Sometimes I wonder what people think about our conversations. My mother is bilingual and her side of the conversation is a mix of Gujurati and English, while I always respond in English. It used to make me uneasy when I was young immigrant child trying to find my place in the world. But, now I feel like it's sort of our "inside" thing. And I'm thrilled that even though speaking is difficult for me, the comprehension is still there in my brain.
Anyway, so, I happily gave her ALL the parsnips, and the spinach. We split up everything else. Then she was gone and I had to change into cooking mode. The menu: pork roast, scalloped sunchokes, wilted greens, gravy, and berries for dessert. Thinking it would be another cloudy, overcast day I was thrown off by warm sunshine. The kitchen got hot but I persevered.
The husband in this couple that came over for dinner is a very picky eater. The wife will eat anything! I planned to make scalloped sunchokes. I sliced them thin and boiled them with some onions, made a basic white sauce, mixed the two together and baked it for 30 minutes, topped it with cheddar cheese and then I let it finish in the oven until it was bubbly and the cheese was melting. The thing is that I didn't tell the husband that it was sunchokes and not potatoes until we sat down to eat. I happy to say that he liked them!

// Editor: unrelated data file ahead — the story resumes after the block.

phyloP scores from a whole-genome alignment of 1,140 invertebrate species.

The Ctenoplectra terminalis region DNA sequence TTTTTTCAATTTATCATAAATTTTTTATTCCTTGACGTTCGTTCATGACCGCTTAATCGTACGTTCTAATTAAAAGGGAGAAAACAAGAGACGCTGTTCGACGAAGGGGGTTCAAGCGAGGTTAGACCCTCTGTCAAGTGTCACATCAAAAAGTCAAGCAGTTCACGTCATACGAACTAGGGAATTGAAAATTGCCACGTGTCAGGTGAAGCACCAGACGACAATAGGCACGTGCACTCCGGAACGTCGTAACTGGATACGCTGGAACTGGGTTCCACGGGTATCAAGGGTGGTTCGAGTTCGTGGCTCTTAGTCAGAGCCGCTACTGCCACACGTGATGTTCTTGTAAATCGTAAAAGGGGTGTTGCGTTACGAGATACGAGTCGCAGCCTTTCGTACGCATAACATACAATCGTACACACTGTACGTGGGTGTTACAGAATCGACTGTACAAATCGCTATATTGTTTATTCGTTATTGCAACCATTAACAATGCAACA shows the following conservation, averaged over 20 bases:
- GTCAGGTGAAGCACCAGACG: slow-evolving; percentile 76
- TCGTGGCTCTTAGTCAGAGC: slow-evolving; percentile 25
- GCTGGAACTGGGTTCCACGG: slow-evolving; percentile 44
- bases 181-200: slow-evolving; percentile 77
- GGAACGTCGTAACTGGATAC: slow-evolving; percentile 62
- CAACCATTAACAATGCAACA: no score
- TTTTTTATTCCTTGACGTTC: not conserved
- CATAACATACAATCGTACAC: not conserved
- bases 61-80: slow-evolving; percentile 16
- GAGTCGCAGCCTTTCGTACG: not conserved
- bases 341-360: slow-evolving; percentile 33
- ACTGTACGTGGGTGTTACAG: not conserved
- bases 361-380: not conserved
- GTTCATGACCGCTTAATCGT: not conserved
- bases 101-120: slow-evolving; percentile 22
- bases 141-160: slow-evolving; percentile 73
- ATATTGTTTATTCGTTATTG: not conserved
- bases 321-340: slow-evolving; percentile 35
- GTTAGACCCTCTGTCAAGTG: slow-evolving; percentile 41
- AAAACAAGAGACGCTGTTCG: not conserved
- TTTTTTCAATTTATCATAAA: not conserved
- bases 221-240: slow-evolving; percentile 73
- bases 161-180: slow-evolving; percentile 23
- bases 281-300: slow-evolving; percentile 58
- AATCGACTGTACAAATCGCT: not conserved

Here's the recipe for the Hot Wilted Greens. I picked this one because of that new black cherry balsamic vinegar that I bought from Annona Gourmet a couple of weeks ago. I ended up using the whole entire bag of saute greens. And that was a huge relief!
It wasn't the best meal that I've prepared mostly because I had couple of new recipes. But nearly everything got eaten and I felt a sense of accomplishment with using CSA veggies. At the beginning of every CSA season I have hopes and dreams of trying more elaborate recipes, but then as the season gets going I always end looking for simple ways to prepare food. Maybe that's just the kind of cook that I am.